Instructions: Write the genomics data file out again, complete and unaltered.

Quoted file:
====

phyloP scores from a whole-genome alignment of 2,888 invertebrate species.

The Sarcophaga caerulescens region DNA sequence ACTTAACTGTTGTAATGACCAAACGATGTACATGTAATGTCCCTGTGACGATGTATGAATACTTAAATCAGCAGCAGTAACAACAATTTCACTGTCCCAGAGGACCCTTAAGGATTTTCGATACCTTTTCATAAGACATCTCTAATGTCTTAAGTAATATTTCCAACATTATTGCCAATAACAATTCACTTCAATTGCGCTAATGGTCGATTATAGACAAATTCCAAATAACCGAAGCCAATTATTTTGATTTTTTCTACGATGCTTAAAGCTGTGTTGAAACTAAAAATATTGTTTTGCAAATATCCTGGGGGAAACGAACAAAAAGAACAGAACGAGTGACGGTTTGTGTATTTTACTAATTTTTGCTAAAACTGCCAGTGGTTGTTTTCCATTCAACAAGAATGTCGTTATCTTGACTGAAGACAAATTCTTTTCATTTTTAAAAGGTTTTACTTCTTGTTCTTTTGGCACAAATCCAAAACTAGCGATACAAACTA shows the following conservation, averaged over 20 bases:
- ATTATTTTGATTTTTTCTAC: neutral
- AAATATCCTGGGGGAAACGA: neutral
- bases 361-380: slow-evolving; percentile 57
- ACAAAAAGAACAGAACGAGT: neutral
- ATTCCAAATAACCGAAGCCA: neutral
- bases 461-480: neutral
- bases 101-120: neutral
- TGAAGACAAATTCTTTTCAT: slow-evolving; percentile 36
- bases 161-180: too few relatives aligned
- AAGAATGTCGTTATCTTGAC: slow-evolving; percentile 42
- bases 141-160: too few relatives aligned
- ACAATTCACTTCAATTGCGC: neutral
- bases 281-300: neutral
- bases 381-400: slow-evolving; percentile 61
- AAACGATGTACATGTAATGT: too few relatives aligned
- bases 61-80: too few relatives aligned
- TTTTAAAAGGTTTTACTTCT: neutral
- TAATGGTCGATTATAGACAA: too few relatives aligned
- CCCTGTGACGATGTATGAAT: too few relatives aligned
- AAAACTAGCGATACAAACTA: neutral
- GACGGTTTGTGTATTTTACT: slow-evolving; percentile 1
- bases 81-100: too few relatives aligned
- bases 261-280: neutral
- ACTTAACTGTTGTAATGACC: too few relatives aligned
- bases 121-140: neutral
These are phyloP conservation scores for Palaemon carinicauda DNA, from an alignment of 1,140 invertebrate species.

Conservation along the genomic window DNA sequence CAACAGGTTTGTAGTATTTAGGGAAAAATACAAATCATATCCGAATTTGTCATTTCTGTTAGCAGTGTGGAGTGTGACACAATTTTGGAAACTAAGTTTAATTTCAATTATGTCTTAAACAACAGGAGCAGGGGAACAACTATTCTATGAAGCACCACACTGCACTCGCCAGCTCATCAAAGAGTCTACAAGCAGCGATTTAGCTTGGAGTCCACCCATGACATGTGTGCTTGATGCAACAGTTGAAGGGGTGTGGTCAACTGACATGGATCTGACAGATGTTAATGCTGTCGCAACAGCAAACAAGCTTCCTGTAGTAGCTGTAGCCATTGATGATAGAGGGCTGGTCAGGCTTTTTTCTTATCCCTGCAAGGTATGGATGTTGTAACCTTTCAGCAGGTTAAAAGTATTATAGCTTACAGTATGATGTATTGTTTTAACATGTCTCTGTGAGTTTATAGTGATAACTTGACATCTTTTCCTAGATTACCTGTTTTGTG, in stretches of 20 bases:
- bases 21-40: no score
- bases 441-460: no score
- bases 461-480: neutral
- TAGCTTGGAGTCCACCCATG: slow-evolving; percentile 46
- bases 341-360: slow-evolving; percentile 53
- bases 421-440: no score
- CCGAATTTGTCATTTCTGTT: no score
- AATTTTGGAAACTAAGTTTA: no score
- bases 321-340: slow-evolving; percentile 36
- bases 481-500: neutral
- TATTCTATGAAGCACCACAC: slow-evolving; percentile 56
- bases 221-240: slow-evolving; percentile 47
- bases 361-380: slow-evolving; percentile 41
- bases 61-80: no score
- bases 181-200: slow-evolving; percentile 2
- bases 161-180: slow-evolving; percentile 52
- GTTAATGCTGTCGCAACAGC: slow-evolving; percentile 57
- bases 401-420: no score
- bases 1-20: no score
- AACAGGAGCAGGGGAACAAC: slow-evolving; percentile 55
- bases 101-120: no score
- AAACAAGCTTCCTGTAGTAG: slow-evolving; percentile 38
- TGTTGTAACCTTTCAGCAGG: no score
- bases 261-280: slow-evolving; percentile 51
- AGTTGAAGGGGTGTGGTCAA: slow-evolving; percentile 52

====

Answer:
phyloP scores from a whole-genome alignment of 2,888 invertebrate species.

The Sarcophaga caerulescens region DNA sequence ACTTAACTGTTGTAATGACCAAACGATGTACATGTAATGTCCCTGTGACGATGTATGAATACTTAAATCAGCAGCAGTAACAACAATTTCACTGTCCCAGAGGACCCTTAAGGATTTTCGATACCTTTTCATAAGACATCTCTAATGTCTTAAGTAATATTTCCAACATTATTGCCAATAACAATTCACTTCAATTGCGCTAATGGTCGATTATAGACAAATTCCAAATAACCGAAGCCAATTATTTTGATTTTTTCTACGATGCTTAAAGCTGTGTTGAAACTAAAAATATTGTTTTGCAAATATCCTGGGGGAAACGAACAAAAAGAACAGAACGAGTGACGGTTTGTGTATTTTACTAATTTTTGCTAAAACTGCCAGTGGTTGTTTTCCATTCAACAAGAATGTCGTTATCTTGACTGAAGACAAATTCTTTTCATTTTTAAAAGGTTTTACTTCTTGTTCTTTTGGCACAAATCCAAAACTAGCGATACAAACTA shows the following conservation, averaged over 20 bases:
- ATTATTTTGATTTTTTCTAC: neutral
- AAATATCCTGGGGGAAACGA: neutral
- bases 361-380: slow-evolving; percentile 57
- ACAAAAAGAACAGAACGAGT: neutral
- ATTCCAAATAACCGAAGCCA: neutral
- bases 461-480: neutral
- bases 101-120: neutral
- TGAAGACAAATTCTTTTCAT: slow-evolving; percentile 36
- bases 161-180: too few relatives aligned
- AAGAATGTCGTTATCTTGAC: slow-evolving; percentile 42
- bases 141-160: too few relatives aligned
- ACAATTCACTTCAATTGCGC: neutral
- bases 281-300: neutral
- bases 381-400: slow-evolving; percentile 61
- AAACGATGTACATGTAATGT: too few relatives aligned
- bases 61-80: too few relatives aligned
- TTTTAAAAGGTTTTACTTCT: neutral
- TAATGGTCGATTATAGACAA: too few relatives aligned
- CCCTGTGACGATGTATGAAT: too few relatives aligned
- AAAACTAGCGATACAAACTA: neutral
- GACGGTTTGTGTATTTTACT: slow-evolving; percentile 1
- bases 81-100: too few relatives aligned
- bases 261-280: neutral
- ACTTAACTGTTGTAATGACC: too few relatives aligned
- bases 121-140: neutral
These are phyloP conservation scores for Palaemon carinicauda DNA, from an alignment of 1,140 invertebrate species.

Conservation along the genomic window DNA sequence CAACAGGTTTGTAGTATTTAGGGAAAAATACAAATCATATCCGAATTTGTCATTTCTGTTAGCAGTGTGGAGTGTGACACAATTTTGGAAACTAAGTTTAATTTCAATTATGTCTTAAACAACAGGAGCAGGGGAACAACTATTCTATGAAGCACCACACTGCACTCGCCAGCTCATCAAAGAGTCTACAAGCAGCGATTTAGCTTGGAGTCCACCCATGACATGTGTGCTTGATGCAACAGTTGAAGGGGTGTGGTCAACTGACATGGATCTGACAGATGTTAATGCTGTCGCAACAGCAAACAAGCTTCCTGTAGTAGCTGTAGCCATTGATGATAGAGGGCTGGTCAGGCTTTTTTCTTATCCCTGCAAGGTATGGATGTTGTAACCTTTCAGCAGGTTAAAAGTATTATAGCTTACAGTATGATGTATTGTTTTAACATGTCTCTGTGAGTTTATAGTGATAACTTGACATCTTTTCCTAGATTACCTGTTTTGTG, in stretches of 20 bases:
- bases 21-40: no score
- bases 441-460: no score
- bases 461-480: neutral
- TAGCTTGGAGTCCACCCATG: slow-evolving; percentile 46
- bases 341-360: slow-evolving; percentile 53
- bases 421-440: no score
- CCGAATTTGTCATTTCTGTT: no score
- AATTTTGGAAACTAAGTTTA: no score
- bases 321-340: slow-evolving; percentile 36
- bases 481-500: neutral
- TATTCTATGAAGCACCACAC: slow-evolving; percentile 56
- bases 221-240: slow-evolving; percentile 47
- bases 361-380: slow-evolving; percentile 41
- bases 61-80: no score
- bases 181-200: slow-evolving; percentile 2
- bases 161-180: slow-evolving; percentile 52
- GTTAATGCTGTCGCAACAGC: slow-evolving; percentile 57
- bases 401-420: no score
- bases 1-20: no score
- AACAGGAGCAGGGGAACAAC: slow-evolving; percentile 55
- bases 101-120: no score
- AAACAAGCTTCCTGTAGTAG: slow-evolving; percentile 38
- TGTTGTAACCTTTCAGCAGG: no score
- bases 261-280: slow-evolving; percentile 51
- AGTTGAAGGGGTGTGGTCAA: slow-evolving; percentile 52